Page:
Breakdown of ADA Compliance Guidelines

Breakdown of ADA Compliance Guidelines

ADA Compliance is actually two parts:

  • Website/ Page Structure

  • Content Structure

Website structure can often be fixed once. then checked quarterly to ensure the design and layout are still compliant. Meanwhile content will be updated regularly. The best way to approach content updates is not as one-time fixes but instead as a new process moving forward.

Page Structure

A basic web page is similar in structure to a newspaper article: Table of contents, Title, subtitle, description, and perhaps an image or graph.

Visual website builders allow you to design your pages layout by drag-and-drop, use a grid system. You take pieces of information (image, text box, button) and place them on the grid to create a webpage, not unlike the newspaper layouts of yesterday. Behind the scenes, computer languages such as HTML provide the grid structure, instructing how information flows top to bottom, and when/how it appears. Each of these pieces has a label that tells software and computers in which order to “read” the page. This is why it’s so crucial that each piece has proper labels!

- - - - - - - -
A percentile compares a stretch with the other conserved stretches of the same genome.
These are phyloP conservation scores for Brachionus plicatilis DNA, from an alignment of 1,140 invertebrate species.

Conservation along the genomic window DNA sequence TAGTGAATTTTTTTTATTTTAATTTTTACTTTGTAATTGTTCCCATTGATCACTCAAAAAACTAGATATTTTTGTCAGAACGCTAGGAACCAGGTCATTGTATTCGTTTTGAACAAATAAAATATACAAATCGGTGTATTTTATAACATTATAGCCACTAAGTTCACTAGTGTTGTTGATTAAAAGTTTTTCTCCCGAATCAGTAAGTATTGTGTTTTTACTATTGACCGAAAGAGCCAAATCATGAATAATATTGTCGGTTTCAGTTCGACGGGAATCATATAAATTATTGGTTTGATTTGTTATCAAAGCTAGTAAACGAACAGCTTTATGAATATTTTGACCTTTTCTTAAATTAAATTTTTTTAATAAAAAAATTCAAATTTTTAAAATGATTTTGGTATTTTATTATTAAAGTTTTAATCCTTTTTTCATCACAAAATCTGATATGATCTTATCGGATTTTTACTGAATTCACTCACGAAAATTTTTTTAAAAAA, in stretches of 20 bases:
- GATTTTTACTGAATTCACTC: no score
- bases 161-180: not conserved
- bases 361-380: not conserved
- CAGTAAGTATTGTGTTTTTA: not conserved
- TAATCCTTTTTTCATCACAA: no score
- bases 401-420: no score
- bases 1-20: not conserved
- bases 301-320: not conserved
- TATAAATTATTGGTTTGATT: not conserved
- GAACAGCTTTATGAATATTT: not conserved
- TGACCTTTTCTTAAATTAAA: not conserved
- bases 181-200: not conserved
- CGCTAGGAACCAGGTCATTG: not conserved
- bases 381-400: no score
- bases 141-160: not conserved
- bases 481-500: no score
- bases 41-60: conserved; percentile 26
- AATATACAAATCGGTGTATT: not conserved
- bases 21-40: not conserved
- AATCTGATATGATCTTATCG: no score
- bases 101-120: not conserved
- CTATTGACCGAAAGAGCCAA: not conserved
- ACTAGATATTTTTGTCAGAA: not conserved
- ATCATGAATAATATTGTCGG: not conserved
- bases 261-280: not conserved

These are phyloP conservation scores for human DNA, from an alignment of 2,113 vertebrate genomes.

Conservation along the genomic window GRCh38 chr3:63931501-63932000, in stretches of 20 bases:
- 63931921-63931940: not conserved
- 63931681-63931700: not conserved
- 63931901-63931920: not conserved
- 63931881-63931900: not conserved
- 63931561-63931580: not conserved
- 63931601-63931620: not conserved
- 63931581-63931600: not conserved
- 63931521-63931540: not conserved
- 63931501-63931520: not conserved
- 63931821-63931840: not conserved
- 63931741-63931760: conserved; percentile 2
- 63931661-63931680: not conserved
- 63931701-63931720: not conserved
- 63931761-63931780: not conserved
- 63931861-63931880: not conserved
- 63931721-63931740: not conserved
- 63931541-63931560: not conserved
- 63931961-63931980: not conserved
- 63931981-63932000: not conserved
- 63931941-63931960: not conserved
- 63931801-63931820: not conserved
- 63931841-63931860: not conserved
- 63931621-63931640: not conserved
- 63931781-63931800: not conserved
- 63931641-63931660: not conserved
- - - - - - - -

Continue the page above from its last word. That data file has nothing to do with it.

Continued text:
For Level A compliance, the most common structural changes include:

  • Headers (size 1- 4)

  • Alternate Text for images and illustrations

  • Font size

  • Color contrast between backgrounds, buttons, titles and links

  • Hidden Labels or Tags and Directions for Forms

  • Navigation and Text Links being descriptive


How much of this structure you can control (and edit yourself) depends on what platform you use to build and host your website:

Squarespace, Wix or Weebly: If using “all-in-one” platforms, most of the structure has been pre-built for you and the access you have to make changes is limited. These platforms are using industry standard methods and up to date code languages which will cover the basic structure:

  • Navigation

  • Headers

  • Alt text for images

  • Form labels

But you, the individual, will be responsible for setting correct font style, size and website color contrasting. You also need to make accessible any external items you add, such as newsletter sign ups or video links, which may require custom CSS additions.

Note: These platforms do not necessarily provide accessible-friendly themes and layouts for those with accessibility issues who create websites.

Wordpress, Joomla, Drupal: With these open source platforms, you will have complete access to all code and can make any edit required. However, for Wordpress, be certain to use a child theme for code editing. This will ensure your theme updates (new security patches, improved performance, bug fixes) do not overwrite your code additions.


Content Structure

There are no rules regarding writing style for your website’s content, however these best practices create easier to read and engaging content. Here are content structure common areas that are often overlooked but will have the greatest impact in making a website more accessible.